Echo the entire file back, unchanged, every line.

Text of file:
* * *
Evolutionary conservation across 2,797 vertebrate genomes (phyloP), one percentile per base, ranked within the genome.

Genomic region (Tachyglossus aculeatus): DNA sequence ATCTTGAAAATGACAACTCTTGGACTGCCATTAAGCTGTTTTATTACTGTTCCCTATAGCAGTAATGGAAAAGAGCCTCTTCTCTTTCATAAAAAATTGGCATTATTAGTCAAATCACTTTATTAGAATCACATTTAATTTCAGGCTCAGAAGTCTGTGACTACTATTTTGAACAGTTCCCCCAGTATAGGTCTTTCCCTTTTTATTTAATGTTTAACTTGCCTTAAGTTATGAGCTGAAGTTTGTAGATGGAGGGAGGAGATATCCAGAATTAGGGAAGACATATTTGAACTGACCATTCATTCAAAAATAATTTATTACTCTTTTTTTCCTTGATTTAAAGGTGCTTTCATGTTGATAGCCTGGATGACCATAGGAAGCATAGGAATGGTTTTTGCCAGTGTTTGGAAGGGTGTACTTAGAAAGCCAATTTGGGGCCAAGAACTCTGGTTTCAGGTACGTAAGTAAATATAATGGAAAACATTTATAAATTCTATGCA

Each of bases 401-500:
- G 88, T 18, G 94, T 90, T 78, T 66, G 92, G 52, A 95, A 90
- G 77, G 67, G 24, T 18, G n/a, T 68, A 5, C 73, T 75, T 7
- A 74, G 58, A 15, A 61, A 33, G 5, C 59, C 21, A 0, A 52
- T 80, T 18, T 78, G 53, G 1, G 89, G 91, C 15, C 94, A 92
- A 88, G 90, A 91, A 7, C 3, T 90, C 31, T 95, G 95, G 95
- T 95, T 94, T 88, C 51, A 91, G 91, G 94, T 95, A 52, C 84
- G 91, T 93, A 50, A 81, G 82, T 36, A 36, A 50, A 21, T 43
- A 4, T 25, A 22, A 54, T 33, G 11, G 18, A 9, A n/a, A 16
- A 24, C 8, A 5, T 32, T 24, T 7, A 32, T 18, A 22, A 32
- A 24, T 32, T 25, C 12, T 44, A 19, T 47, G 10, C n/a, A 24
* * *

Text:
Evolutionary conservation across 2,797 vertebrate genomes (phyloP), one percentile per base, ranked within the genome.

Genomic region (Tachyglossus aculeatus): DNA sequence ATCTTGAAAATGACAACTCTTGGACTGCCATTAAGCTGTTTTATTACTGTTCCCTATAGCAGTAATGGAAAAGAGCCTCTTCTCTTTCATAAAAAATTGGCATTATTAGTCAAATCACTTTATTAGAATCACATTTAATTTCAGGCTCAGAAGTCTGTGACTACTATTTTGAACAGTTCCCCCAGTATAGGTCTTTCCCTTTTTATTTAATGTTTAACTTGCCTTAAGTTATGAGCTGAAGTTTGTAGATGGAGGGAGGAGATATCCAGAATTAGGGAAGACATATTTGAACTGACCATTCATTCAAAAATAATTTATTACTCTTTTTTTCCTTGATTTAAAGGTGCTTTCATGTTGATAGCCTGGATGACCATAGGAAGCATAGGAATGGTTTTTGCCAGTGTTTGGAAGGGTGTACTTAGAAAGCCAATTTGGGGCCAAGAACTCTGGTTTCAGGTACGTAAGTAAATATAATGGAAAACATTTATAAATTCTATGCA

Each of bases 401-500:
- G 88, T 18, G 94, T 90, T 78, T 66, G 92, G 52, A 95, A 90
- G 77, G 67, G 24, T 18, G n/a, T 68, A 5, C 73, T 75, T 7
- A 74, G 58, A 15, A 61, A 33, G 5, C 59, C 21, A 0, A 52
- T 80, T 18, T 78, G 53, G 1, G 89, G 91, C 15, C 94, A 92
- A 88, G 90, A 91, A 7, C 3, T 90, C 31, T 95, G 95, G 95
- T 95, T 94, T 88, C 51, A 91, G 91, G 94, T 95, A 52, C 84
- G 91, T 93, A 50, A 81, G 82, T 36, A 36, A 50, A 21, T 43
- A 4, T 25, A 22, A 54, T 33, G 11, G 18, A 9, A n/a, A 16
- A 24, C 8, A 5, T 32, T 24, T 7, A 32, T 18, A 22, A 32
- A 24, T 32, T 25, C 12, T 44, A 19, T 47, G 10, C n/a, A 24